Australian academic Sean Turnell sentenced to three years in prison after secret trial in Myanmar | Burma
Aung San Suu Kyi and Australian academic Sean Turnell who served as her adviser have been sentenced to three years in prison after a closed trial in Myanmar, according to reports.
Turnell, an economist at Macquarie University in Sydney, was first arrested last year on February 6, days after the military toppled Myanmar’s elected government, throwing the country into chaos.
Turnell was later accused of violating Myanmar’s official secrets law and over the past year has appeared alongside co-defendants including the ousted leader and three of her former cabinet members.
A source, who declined to be named due to the sensitivity of the issue, told Reuters that Turnell and the ousted leader were sentenced to “three years each, without hard labour”. Both had pleaded not guilty.
Australian Foreign Minister Penny Wong rejected the court’s decision and called for Turnell’s immediate release.
“Professor Turnell was tried behind closed doors – the Australian Chargé d’Affaires and consular officials in Myanmar made every effort to attend the verdict but were denied access to court,” Wong said.
“We will continue to take every opportunity to strongly defend Professor Turnell until he returns to his family in Australia. We acknowledge the strong international support for him, including from our region. »
There is very little information on legal proceedings involving political prisoners in Myanmar, where more than 15,600 people have been arrested since last year’s coup. Hearings are not accessible to journalists and defense lawyers have been gagged for not speaking to the media.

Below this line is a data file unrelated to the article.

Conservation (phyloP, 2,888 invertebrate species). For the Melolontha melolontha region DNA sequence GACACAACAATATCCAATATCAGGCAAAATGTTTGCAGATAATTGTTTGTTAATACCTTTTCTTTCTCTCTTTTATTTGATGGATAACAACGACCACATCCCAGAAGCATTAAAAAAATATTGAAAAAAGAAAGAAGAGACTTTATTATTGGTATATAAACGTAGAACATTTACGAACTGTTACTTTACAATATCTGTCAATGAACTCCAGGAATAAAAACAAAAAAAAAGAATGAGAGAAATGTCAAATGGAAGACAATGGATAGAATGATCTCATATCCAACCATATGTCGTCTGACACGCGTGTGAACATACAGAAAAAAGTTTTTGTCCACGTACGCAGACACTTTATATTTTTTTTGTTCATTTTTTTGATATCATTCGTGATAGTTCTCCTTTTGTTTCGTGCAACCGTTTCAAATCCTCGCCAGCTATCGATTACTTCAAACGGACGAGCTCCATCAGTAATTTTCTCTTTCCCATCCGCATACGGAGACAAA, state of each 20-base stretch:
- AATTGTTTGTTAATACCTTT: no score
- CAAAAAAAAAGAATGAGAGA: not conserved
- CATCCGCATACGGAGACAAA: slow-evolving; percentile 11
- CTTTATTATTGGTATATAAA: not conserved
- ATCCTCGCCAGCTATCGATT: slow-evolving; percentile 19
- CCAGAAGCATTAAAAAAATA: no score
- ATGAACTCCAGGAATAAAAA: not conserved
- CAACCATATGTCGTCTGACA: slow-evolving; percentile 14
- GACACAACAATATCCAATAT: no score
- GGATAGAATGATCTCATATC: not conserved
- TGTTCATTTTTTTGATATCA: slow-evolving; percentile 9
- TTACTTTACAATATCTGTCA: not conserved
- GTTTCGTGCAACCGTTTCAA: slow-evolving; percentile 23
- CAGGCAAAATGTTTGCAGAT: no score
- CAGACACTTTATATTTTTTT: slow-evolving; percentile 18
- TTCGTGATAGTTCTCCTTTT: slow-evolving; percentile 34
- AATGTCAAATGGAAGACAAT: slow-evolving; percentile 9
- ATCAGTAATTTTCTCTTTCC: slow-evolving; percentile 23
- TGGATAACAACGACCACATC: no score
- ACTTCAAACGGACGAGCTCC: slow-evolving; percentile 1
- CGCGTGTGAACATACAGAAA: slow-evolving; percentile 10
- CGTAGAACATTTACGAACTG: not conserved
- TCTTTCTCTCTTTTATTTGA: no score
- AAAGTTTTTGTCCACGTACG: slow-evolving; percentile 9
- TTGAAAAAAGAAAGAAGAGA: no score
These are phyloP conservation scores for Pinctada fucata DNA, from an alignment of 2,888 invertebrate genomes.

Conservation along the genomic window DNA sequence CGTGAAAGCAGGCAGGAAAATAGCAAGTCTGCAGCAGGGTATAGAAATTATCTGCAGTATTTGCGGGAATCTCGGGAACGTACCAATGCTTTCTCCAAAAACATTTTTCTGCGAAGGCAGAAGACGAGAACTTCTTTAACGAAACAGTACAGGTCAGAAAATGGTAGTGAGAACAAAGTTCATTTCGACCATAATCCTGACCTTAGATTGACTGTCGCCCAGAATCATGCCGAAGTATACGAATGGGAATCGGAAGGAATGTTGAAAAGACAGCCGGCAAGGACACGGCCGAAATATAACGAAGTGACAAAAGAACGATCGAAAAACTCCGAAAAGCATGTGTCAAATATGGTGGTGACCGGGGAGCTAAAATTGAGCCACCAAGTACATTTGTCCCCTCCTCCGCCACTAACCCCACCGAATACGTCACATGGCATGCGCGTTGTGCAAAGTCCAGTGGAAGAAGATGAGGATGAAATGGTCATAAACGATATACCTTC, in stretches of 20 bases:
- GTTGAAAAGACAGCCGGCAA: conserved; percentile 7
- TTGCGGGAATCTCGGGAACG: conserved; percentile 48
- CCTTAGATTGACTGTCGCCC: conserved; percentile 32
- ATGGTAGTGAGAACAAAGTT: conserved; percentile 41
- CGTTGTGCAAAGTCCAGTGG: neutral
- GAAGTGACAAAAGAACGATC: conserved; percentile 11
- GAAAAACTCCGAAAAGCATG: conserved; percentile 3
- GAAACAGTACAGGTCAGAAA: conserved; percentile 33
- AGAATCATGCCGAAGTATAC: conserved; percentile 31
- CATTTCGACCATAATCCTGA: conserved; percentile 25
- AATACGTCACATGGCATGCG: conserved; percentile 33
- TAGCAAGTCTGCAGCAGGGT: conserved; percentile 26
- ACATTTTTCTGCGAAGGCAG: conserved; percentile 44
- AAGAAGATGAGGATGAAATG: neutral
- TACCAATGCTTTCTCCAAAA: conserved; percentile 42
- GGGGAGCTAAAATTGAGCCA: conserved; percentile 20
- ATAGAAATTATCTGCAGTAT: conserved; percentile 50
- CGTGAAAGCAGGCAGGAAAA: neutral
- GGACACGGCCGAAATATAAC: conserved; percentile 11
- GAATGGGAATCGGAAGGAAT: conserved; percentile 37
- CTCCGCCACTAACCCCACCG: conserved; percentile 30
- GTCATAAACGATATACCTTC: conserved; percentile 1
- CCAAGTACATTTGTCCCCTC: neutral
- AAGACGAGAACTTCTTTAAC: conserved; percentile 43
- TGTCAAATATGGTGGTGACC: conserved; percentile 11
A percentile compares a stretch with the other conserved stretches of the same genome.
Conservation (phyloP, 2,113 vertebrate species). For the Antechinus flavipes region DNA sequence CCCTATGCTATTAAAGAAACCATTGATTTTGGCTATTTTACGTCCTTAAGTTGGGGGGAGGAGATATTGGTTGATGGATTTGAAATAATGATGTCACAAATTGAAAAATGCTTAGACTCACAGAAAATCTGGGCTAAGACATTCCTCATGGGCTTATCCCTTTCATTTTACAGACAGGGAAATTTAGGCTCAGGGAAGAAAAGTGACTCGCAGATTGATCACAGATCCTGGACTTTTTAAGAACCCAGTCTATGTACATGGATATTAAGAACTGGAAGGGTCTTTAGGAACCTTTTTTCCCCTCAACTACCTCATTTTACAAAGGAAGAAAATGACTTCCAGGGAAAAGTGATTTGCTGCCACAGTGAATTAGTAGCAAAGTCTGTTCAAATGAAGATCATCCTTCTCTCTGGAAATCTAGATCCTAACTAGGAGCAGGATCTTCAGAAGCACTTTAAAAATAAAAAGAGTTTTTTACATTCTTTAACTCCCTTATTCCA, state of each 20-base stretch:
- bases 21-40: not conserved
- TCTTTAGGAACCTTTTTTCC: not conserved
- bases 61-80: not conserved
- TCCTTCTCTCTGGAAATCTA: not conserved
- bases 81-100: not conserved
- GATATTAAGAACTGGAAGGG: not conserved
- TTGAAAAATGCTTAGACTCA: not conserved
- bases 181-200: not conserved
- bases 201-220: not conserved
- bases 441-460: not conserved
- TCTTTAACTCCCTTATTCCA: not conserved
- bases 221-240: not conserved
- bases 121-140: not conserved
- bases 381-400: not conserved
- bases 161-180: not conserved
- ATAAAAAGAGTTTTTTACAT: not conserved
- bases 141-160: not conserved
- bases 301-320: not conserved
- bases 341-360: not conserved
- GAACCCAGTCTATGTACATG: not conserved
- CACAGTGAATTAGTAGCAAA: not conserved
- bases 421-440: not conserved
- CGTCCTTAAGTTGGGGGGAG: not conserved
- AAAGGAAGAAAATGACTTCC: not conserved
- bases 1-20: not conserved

Aung San Suu Kyi had previously been sentenced to 20 years in prison for separate cases and is still facing trials.
The military accused Turnell of possessing confidential documents when he was arrested last year, according to the Irrawaddy news site. Turnell reportedly denied the charge and said the documents were not confidential but were economic recommendations he had given in his capacity as an adviser to Aung San Suu Kyi’s government.
The case against him has been widely condemned by rights groups.
Elaine Pearson, Asia director at Human Rights Watch, said the sentences handed down were a “cruel injustice”.
“The junta’s willingness to impose sentences on Aung San Suu Kyi, as well as Australian economist Sean Turnell and three of his ministers, shows that the Burmese military has no qualms about its pariah status international.
“The governments concerned should take this as a clear signal that they must take concerted action against the junta if they are to reverse the human rights situation in the country,” she said. Turnell had been denied proper access to counsel, she added.
Turnell has worked on economic and banking issues in Myanmar since the early 2000s, focusing on promoting reform and growth. He served as special economic consultant to Aung San Suu Kyi and senior economic adviser to the Minister of Planning, Finance and Industry. Prior to that, he worked at the Reserve Bank of Australia.
Last month, as UN special envoy to Myanmar Noeleen Heyzer met with junta leader Min Aung Hlaing to call for a de-escalation of violence in the country, she also conveyed a demand from the Australian government calling for Turnell’s release.
The junta-controlled media later published what they claimed was a transcript of their meeting, in which Min Aung Hlaing said: “In relation to the case of Mr Sean Turnell, if the Australian government takes positive, we would not need to take drastic measures. Shares. In the case of Mr. Sean Turnell, the evidence shows that severe penalties could be imposed.
At least 15,683 people have been arrested since the army seized power in a coup on February 1, 2021, and 12,540 remain in detention, according to the Association for Assistance to Political Prisoners, which tracks arrests and murders.
Other foreign nationals detained include former British ambassador to Myanmar Vicky Bowman and Toru Kubota, a Japanese filmmaker.